Reversal of Indices in Infinite Triangular Sums

Friday, 31 January 2014

We have:

\sum_{i=0}^{\infty} \sum_{j=i}^{\infty} \varphi(i,j) = \sum_{j=0}^{\infty} \sum_{i=0}^{j} \varphi(i,j)


\sum_{i=0}^{\infty} \sum_{j=i}^{\infty} \varphi(i,j) = \sum_{\begin{array}{c}i,j \\ 0 \le i \le j < \infty\end{array}} \varphi(i,j) = \sum_{j=0}^{\infty} \sum_{i=0}^{j} \varphi(i,j)

In an earlier post, I showed the finite version of this result:

\sum_{i=0}^{n} \sum_{j=i}^{n} \varphi(i,j) = \sum_{j=0}^{n} \sum_{i=0}^{j} \varphi(i,j)

This might be seen to hold as both sums are

\sum_{\begin{array}{c}i,j \\ 0 \le i \le j \le n\end{array}} \varphi(i,j)


Fibonacci Formulae

Thursday, 21 November 2013

Whilst doodling with the Fibonacci sequence

n 0 1 2 3 4 5 6 7 8 9 10
Fn 0 1 1 2 3 5 8 13 21 34 55

I found some interesting formulae:

  • F_n = \displaystyle\sum_{k=0}^{\left\lfloor\frac{n-1}{2}\right\rfloor} \binom{n-1-k}{k}
  • F_{2m} = - \dfrac{1}{2} \displaystyle\sum_{k=0}^{2m-1} (-1)^k \binom{2m}{k} F_k
  • \displaystyle\sum_{k=0}^{2m} (-1)^k \binom{2m+1}{k} F_k = 0

The first of these is not new, but I did not find the other two on the web.

There’s more information about the Fibonacci sequence and the binomial coefficients on Wikipedia.


An Intuitive Representation of the Eisenstein Integers

Wednesday, 6 November 2013

The Eisenstein integers

{\mathbb Z} [ \omega ]

where ω is a primitive cube root of 1 given by

\omega = \dfrac{-1 + {\mathrm {i}} \sqrt{3}}{2} = \sqrt[3]{1}

are often represented in the form

\{ a + b \cdot \omega \;|\; a, b \in {\mathbb Z}\}
(noting that \omega^2 = - (1 + \omega))

and perhaps abbreviated by pair notation such as

\{ [ a ; b ]^{*} \;|\; a, b \in {\mathbb Z}\}

(where the asterisk is to distinguish this notation from that introduced below)

so that

[ a ; b ]^{*} + [ c ; d ]^{*} = [a+b \;;\; c+d]^{*}

[ a ; b ]^{*} \times [ c ; d ]^{*} = [(a c - b d) \;;\; (b c + a d - b d) ]^{*}

Here is a more intuitive representation that is simpler to manipulate and reason about.

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Sublime Text Tip: Indicating Current and Edited Tabs

Friday, 25 October 2013

To colour the current tab green, and any tab of an edited file red, add the following to your theme file.

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Hyperbolic Mnemonic

Friday, 11 October 2013

If you have problems remembering which is which with sinh and cosh, or their graphs, or which way around their definitions are:

\sinh x = \dfrac{\mathrm{e}^x - \mathrm{e}^{-x}}{2}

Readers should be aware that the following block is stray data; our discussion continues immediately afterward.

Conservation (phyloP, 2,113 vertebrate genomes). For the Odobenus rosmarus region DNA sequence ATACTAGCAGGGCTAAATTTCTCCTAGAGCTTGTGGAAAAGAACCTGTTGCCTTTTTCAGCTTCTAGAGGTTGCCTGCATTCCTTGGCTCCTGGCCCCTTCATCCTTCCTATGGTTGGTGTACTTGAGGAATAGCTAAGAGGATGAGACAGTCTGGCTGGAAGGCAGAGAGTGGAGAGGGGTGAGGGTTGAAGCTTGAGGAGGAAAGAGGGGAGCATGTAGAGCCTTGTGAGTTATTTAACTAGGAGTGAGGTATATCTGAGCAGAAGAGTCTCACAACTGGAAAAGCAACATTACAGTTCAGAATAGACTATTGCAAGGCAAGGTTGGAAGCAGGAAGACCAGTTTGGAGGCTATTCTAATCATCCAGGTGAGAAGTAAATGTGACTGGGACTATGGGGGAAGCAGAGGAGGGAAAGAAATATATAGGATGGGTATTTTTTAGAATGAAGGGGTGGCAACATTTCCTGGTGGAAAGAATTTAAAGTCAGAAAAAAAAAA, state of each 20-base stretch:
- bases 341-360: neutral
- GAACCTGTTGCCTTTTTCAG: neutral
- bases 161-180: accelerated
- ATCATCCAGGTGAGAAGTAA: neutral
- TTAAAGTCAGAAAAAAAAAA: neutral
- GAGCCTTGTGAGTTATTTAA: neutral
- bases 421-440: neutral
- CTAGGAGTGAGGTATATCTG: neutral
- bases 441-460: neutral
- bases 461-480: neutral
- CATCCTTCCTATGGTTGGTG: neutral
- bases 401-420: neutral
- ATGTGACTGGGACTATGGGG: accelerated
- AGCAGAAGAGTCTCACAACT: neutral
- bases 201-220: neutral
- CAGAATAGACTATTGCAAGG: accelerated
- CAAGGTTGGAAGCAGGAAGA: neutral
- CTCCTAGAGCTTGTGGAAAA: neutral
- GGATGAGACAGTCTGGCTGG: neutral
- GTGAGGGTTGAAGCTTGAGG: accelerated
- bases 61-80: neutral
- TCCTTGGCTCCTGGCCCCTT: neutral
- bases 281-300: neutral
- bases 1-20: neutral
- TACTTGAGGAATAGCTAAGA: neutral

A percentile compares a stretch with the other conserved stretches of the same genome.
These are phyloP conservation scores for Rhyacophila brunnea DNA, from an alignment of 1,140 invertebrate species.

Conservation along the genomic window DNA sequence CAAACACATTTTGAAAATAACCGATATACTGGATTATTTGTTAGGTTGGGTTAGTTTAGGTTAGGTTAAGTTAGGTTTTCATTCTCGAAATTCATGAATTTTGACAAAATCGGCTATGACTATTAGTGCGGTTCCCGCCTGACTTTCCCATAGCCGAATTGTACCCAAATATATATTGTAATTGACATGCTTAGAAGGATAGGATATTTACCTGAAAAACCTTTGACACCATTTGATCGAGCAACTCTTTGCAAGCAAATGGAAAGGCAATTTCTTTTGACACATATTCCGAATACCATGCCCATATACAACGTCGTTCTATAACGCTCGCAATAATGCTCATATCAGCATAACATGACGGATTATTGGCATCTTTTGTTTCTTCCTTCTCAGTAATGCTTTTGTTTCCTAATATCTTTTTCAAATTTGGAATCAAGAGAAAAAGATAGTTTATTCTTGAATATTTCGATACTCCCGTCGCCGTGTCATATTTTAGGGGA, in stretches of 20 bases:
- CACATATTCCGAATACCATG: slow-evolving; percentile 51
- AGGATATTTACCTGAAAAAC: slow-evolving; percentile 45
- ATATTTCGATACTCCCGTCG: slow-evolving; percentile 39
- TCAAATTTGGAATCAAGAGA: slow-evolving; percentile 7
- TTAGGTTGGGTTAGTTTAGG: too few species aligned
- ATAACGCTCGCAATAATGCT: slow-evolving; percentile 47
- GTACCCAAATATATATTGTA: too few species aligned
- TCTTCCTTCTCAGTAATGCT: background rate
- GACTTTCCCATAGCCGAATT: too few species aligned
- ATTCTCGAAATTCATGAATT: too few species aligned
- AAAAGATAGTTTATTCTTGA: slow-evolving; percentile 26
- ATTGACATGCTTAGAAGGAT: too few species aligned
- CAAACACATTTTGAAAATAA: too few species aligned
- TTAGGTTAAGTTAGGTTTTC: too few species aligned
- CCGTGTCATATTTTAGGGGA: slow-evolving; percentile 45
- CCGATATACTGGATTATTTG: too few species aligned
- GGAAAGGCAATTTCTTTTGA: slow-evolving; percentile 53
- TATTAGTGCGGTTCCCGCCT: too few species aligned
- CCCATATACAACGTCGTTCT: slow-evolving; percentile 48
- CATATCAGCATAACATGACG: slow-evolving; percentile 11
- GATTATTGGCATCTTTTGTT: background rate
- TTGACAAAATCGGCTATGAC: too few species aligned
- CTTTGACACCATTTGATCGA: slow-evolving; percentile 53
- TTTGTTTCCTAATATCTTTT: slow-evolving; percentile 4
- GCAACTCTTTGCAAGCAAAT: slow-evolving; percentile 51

\cosh x = \dfrac{\mathrm{e}^x + \mathrm{e}^{-x}}{2}

then it might help if you notice that the graph of sinh is somewhat S-shaped (though backwards), and cosh is C-shaped (though open upwards).

[Well, unless you’re Russian, where the Cyrillic letter Es (‘С’) corresponds to our ‘S’; that might throw a graphemic spanner in the works.]

Derivation Summary

Friday, 11 October 2013

Here is a summary of rules of derivation (sometimes referred to as differentiation).

I wrote this post as the notation used on other sites is often ambiguous (particularly with juxtapositions that could denote either a product or a function application).

I previously wrote some brief notes on some derivations of the derivation formulae.

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Surface Areas and Volumes of Hyperspheres

Thursday, 3 October 2013

I noticed that the formulae for the sizes of the surface (or rather, boundary) and volume (interior) of circles, spheres and hyperspheres seem to have discontinuities (or ‘jumps’) in the index of \pi.

However, this is only a result of simplifying a uniform formula for particular cases.

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On Fibonacci-style Sequences continued

Tuesday, 1 October 2013

In my previous post on Fibonacci-style sequences, I gave the formulae for the closed form

a_n = p \cdot r^n + q \cdot s^n

given the recurrence values a_0, a_1, b, c where

a_{n+2} = b \cdot a_{n} + c \cdot a_{n+1}

but I did not show that the formula is valid. I do that here.

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On Fibonacci-style Sequences

Sunday, 29 September 2013

The Fibonacci sequence F_0, F_1, F_2, \dots which begins 0, 1, 1, 2, 3, 5, \dots is defined by

F_{0} = 0

F_{1} = 1

F_{n+2} = F_{n} + F_{n+1}

(the starting values vary by author).

This is a special case of a more general sequence given by



a_{n+2} = b \cdot a_{n} + c \cdot a_{n+1}

There are at least three ways to determine such a sequence. I explore those here.

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Books – Non-fiction – Text Books

Sunday, 29 September 2013

Serious, technical books I recommend.

These are listed in no particular order

The Continuity of Life
Daniel J. Fairbanks, W. Ralph Andersen

Lectures on Physics
Richard Feynman

Concrete Mathematics
Ronald L. Graham, Donald E. Knuth and Oren Patashnik